I typically will write my own slides for a course, and then may make a screen recorded video of me talking over the slides. Now I'm planning on doing a screen recording over slides the publisher has included with our textbook, and posting the video to our learning platform (D2L, Moodle, etc.). I do have to edit the slides before doing this. Is there any legal issue here at any level?

What if I remove the annoying copyright at the bottom of the (title) slide(s)?

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    $\begingroup$ Don't remove the copyright notice. $\endgroup$ – Adam May 12 '20 at 0:09
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    $\begingroup$ What is specific to mathematics education about this question? It might be better to ask on Academia Stack Exchange or perhaps Law. $\endgroup$ – J W May 12 '20 at 4:15
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    $\begingroup$ Please post answers as answers, not as comments. Thanks! @Adam $\endgroup$ – Chris Cunningham May 12 '20 at 4:25
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    $\begingroup$ I’m voting to close this question because it isn't specific to Mathematics Education, but belongs on another site in the Stack Exchange network - either Law or Academia. $\endgroup$ – J W May 12 '20 at 14:19
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    $\begingroup$ I’m voting to close this question because it is a question of intellectual property law, not one of mathematics education. You need to ask an IP lawyer---your department may have some legal consul you can speak wit;, it is a Bad Idea™ to follow legal advice provided by randos on the internet with zero qualifications. You could also try Law. $\endgroup$ – Xander Henderson May 12 '20 at 14:36

Some relevant sections from https://www.copyright.gov/title17/92chap5.html

(c) Fraudulent Copyright Notice.—Any person who, with fraudulent intent, places on any article a notice of copyright or words of the same purport that such person knows to be false, or who, with fraudulent intent, publicly distributes or imports for public distribution any article bearing such notice or words that such person knows to be false, shall be fined not more than \$2,500.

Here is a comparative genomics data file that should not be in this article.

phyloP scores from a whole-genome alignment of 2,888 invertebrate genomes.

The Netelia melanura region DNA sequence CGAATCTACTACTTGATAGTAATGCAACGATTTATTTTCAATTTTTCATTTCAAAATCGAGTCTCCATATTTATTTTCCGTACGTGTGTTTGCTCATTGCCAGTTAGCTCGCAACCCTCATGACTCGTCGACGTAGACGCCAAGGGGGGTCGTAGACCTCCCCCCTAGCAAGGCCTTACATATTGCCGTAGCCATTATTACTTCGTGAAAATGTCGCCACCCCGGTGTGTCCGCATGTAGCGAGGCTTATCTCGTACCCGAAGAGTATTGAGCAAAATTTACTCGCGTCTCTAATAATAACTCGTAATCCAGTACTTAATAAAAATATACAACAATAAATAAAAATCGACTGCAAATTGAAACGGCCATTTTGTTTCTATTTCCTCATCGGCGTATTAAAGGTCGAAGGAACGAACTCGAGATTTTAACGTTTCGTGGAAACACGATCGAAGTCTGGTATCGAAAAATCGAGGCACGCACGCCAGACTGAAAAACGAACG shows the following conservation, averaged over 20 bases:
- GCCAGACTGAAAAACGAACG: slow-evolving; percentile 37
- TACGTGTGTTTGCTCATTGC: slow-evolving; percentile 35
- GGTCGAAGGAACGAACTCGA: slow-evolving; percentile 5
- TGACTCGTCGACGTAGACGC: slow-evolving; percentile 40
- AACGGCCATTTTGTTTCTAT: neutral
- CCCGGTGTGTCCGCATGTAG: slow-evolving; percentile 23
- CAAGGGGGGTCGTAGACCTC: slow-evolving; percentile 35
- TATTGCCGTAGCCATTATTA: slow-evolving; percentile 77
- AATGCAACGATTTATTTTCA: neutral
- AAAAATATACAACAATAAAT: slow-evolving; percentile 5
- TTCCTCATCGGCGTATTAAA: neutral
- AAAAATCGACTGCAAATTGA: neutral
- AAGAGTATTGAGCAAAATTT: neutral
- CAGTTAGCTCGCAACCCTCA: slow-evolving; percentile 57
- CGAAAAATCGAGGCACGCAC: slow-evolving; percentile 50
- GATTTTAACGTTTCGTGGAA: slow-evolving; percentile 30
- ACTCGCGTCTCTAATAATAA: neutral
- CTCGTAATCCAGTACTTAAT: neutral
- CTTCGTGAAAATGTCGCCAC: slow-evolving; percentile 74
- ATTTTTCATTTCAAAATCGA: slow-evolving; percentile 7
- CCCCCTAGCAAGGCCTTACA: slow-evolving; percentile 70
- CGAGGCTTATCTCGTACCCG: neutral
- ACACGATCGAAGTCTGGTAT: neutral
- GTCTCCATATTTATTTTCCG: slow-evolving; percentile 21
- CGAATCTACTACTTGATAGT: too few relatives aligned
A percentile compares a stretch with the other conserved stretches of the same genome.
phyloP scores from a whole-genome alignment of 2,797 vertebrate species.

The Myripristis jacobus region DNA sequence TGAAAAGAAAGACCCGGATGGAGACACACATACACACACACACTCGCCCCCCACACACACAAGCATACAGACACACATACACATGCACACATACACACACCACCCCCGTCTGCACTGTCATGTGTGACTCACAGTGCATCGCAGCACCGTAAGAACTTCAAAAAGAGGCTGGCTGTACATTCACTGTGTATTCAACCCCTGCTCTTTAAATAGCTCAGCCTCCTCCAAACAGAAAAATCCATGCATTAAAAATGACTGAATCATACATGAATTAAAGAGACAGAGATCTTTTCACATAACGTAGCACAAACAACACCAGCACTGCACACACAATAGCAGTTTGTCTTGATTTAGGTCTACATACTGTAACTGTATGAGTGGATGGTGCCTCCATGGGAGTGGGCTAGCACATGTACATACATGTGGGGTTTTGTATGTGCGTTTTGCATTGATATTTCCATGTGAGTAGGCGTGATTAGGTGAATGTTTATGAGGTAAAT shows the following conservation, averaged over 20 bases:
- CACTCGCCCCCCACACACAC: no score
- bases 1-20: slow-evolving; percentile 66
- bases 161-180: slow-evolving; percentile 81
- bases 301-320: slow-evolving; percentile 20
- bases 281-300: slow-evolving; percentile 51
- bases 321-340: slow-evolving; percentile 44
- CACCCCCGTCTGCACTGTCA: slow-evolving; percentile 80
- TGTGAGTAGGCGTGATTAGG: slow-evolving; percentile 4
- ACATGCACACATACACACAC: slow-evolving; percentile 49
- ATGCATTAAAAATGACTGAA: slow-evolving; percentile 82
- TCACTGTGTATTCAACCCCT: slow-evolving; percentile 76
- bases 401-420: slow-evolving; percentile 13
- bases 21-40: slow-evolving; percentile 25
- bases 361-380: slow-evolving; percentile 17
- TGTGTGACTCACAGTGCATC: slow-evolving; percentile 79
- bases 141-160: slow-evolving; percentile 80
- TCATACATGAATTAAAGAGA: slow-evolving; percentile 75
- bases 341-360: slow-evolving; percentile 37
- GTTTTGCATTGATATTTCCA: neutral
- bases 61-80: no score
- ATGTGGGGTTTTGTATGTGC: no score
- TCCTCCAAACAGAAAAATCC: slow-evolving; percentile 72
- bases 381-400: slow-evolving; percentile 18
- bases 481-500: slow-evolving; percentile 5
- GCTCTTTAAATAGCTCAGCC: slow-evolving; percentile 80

(d) Fraudulent Removal of Copyright Notice.—Any person who, with fraudulent intent, removes or alters any notice of copyright appearing on a copy of a copyrighted work shall be fined not more than \$2,500.

I am not a lawyer, but you should consider that 'not more than \$2500' might be interpreted as a per incident cap. i.e. per student, or worse, per download.

Now, the publisher will probably give you wide latitude fine with their material, but you should contact them for details and permission.

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    $\begingroup$ I guess a key term is "fraudulent intent", but I am not a lawyer either and I suspect that the question would be a better fit for Law Stack Exchange. $\endgroup$ – J W May 12 '20 at 14:16
  • $\begingroup$ @JW I also do not know how liberal of an interpretation to take here. Regardless, I think that the correct answer should be to read the publisher's licence, ask if other permissions are needed, and avoid anything that is close to copyright violation or plagiarism. $\endgroup$ – Adam May 12 '20 at 18:31

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